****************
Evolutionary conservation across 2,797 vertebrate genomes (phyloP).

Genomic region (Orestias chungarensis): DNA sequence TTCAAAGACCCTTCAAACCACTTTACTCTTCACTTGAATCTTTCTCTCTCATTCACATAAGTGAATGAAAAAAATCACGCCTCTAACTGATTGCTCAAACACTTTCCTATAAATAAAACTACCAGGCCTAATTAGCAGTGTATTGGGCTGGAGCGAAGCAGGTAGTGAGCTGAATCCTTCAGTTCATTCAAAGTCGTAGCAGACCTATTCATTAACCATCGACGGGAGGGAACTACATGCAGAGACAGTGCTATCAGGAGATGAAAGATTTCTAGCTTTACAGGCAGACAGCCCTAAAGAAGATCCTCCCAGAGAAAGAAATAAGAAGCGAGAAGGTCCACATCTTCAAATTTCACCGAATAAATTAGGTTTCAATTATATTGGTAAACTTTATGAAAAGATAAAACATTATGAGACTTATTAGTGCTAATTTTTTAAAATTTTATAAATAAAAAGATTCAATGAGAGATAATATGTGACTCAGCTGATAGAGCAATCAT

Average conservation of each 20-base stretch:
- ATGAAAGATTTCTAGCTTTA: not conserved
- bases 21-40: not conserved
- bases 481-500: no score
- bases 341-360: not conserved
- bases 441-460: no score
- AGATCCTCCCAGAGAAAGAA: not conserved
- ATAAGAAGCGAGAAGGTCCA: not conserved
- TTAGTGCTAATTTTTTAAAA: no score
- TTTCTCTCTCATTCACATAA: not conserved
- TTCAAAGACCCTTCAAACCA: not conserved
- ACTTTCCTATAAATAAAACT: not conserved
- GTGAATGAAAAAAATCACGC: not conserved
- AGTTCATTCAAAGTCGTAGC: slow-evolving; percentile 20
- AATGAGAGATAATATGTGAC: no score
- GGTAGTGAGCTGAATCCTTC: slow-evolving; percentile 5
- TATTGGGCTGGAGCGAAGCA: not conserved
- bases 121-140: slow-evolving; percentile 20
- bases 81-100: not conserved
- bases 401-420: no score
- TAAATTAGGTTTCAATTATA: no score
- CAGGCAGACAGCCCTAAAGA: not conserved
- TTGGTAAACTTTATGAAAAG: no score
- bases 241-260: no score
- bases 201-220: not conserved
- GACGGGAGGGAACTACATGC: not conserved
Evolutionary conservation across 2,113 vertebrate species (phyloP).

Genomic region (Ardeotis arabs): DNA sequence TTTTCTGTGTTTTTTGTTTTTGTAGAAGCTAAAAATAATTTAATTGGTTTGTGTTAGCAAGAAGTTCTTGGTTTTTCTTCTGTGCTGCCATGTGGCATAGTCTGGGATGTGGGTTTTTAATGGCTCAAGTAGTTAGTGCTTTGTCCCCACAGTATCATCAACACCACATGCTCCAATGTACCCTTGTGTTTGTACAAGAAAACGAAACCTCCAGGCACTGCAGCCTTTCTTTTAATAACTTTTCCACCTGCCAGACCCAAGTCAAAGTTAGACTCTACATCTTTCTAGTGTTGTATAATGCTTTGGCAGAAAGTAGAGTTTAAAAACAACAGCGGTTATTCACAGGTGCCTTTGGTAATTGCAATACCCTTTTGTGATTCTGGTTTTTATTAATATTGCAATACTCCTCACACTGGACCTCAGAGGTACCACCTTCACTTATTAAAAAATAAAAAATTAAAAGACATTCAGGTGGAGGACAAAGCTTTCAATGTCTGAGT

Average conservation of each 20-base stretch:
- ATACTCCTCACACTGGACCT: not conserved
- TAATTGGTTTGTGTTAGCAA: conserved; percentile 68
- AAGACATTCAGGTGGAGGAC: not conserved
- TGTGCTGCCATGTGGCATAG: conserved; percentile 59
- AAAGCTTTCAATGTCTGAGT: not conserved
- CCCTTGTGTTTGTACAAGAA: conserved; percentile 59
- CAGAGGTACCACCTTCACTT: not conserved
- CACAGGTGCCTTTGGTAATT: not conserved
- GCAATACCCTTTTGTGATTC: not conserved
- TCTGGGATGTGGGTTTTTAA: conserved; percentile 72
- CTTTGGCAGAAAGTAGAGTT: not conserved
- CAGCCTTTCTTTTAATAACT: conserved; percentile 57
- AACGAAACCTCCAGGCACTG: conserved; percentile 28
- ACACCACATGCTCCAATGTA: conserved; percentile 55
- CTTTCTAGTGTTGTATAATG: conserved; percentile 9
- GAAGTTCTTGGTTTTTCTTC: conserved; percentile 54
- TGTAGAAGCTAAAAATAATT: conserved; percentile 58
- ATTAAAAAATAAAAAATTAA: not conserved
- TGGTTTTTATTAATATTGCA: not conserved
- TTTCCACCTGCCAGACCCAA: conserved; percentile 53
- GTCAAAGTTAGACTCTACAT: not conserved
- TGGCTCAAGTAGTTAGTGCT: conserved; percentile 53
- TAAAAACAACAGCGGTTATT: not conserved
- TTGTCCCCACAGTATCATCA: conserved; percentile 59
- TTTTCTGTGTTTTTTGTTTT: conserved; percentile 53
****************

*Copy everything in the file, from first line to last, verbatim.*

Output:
Evolutionary conservation across 2,797 vertebrate genomes (phyloP).

Genomic region (Orestias chungarensis): DNA sequence TTCAAAGACCCTTCAAACCACTTTACTCTTCACTTGAATCTTTCTCTCTCATTCACATAAGTGAATGAAAAAAATCACGCCTCTAACTGATTGCTCAAACACTTTCCTATAAATAAAACTACCAGGCCTAATTAGCAGTGTATTGGGCTGGAGCGAAGCAGGTAGTGAGCTGAATCCTTCAGTTCATTCAAAGTCGTAGCAGACCTATTCATTAACCATCGACGGGAGGGAACTACATGCAGAGACAGTGCTATCAGGAGATGAAAGATTTCTAGCTTTACAGGCAGACAGCCCTAAAGAAGATCCTCCCAGAGAAAGAAATAAGAAGCGAGAAGGTCCACATCTTCAAATTTCACCGAATAAATTAGGTTTCAATTATATTGGTAAACTTTATGAAAAGATAAAACATTATGAGACTTATTAGTGCTAATTTTTTAAAATTTTATAAATAAAAAGATTCAATGAGAGATAATATGTGACTCAGCTGATAGAGCAATCAT

Average conservation of each 20-base stretch:
- ATGAAAGATTTCTAGCTTTA: not conserved
- bases 21-40: not conserved
- bases 481-500: no score
- bases 341-360: not conserved
- bases 441-460: no score
- AGATCCTCCCAGAGAAAGAA: not conserved
- ATAAGAAGCGAGAAGGTCCA: not conserved
- TTAGTGCTAATTTTTTAAAA: no score
- TTTCTCTCTCATTCACATAA: not conserved
- TTCAAAGACCCTTCAAACCA: not conserved
- ACTTTCCTATAAATAAAACT: not conserved
- GTGAATGAAAAAAATCACGC: not conserved
- AGTTCATTCAAAGTCGTAGC: slow-evolving; percentile 20
- AATGAGAGATAATATGTGAC: no score
- GGTAGTGAGCTGAATCCTTC: slow-evolving; percentile 5
- TATTGGGCTGGAGCGAAGCA: not conserved
- bases 121-140: slow-evolving; percentile 20
- bases 81-100: not conserved
- bases 401-420: no score
- TAAATTAGGTTTCAATTATA: no score
- CAGGCAGACAGCCCTAAAGA: not conserved
- TTGGTAAACTTTATGAAAAG: no score
- bases 241-260: no score
- bases 201-220: not conserved
- GACGGGAGGGAACTACATGC: not conserved
Evolutionary conservation across 2,113 vertebrate species (phyloP).

Genomic region (Ardeotis arabs): DNA sequence TTTTCTGTGTTTTTTGTTTTTGTAGAAGCTAAAAATAATTTAATTGGTTTGTGTTAGCAAGAAGTTCTTGGTTTTTCTTCTGTGCTGCCATGTGGCATAGTCTGGGATGTGGGTTTTTAATGGCTCAAGTAGTTAGTGCTTTGTCCCCACAGTATCATCAACACCACATGCTCCAATGTACCCTTGTGTTTGTACAAGAAAACGAAACCTCCAGGCACTGCAGCCTTTCTTTTAATAACTTTTCCACCTGCCAGACCCAAGTCAAAGTTAGACTCTACATCTTTCTAGTGTTGTATAATGCTTTGGCAGAAAGTAGAGTTTAAAAACAACAGCGGTTATTCACAGGTGCCTTTGGTAATTGCAATACCCTTTTGTGATTCTGGTTTTTATTAATATTGCAATACTCCTCACACTGGACCTCAGAGGTACCACCTTCACTTATTAAAAAATAAAAAATTAAAAGACATTCAGGTGGAGGACAAAGCTTTCAATGTCTGAGT

Average conservation of each 20-base stretch:
- ATACTCCTCACACTGGACCT: not conserved
- TAATTGGTTTGTGTTAGCAA: conserved; percentile 68
- AAGACATTCAGGTGGAGGAC: not conserved
- TGTGCTGCCATGTGGCATAG: conserved; percentile 59
- AAAGCTTTCAATGTCTGAGT: not conserved
- CCCTTGTGTTTGTACAAGAA: conserved; percentile 59
- CAGAGGTACCACCTTCACTT: not conserved
- CACAGGTGCCTTTGGTAATT: not conserved
- GCAATACCCTTTTGTGATTC: not conserved
- TCTGGGATGTGGGTTTTTAA: conserved; percentile 72
- CTTTGGCAGAAAGTAGAGTT: not conserved
- CAGCCTTTCTTTTAATAACT: conserved; percentile 57
- AACGAAACCTCCAGGCACTG: conserved; percentile 28
- ACACCACATGCTCCAATGTA: conserved; percentile 55
- CTTTCTAGTGTTGTATAATG: conserved; percentile 9
- GAAGTTCTTGGTTTTTCTTC: conserved; percentile 54
- TGTAGAAGCTAAAAATAATT: conserved; percentile 58
- ATTAAAAAATAAAAAATTAA: not conserved
- TGGTTTTTATTAATATTGCA: not conserved
- TTTCCACCTGCCAGACCCAA: conserved; percentile 53
- GTCAAAGTTAGACTCTACAT: not conserved
- TGGCTCAAGTAGTTAGTGCT: conserved; percentile 53
- TAAAAACAACAGCGGTTATT: not conserved
- TTGTCCCCACAGTATCATCA: conserved; percentile 59
- TTTTCTGTGTTTTTTGTTTT: conserved; percentile 53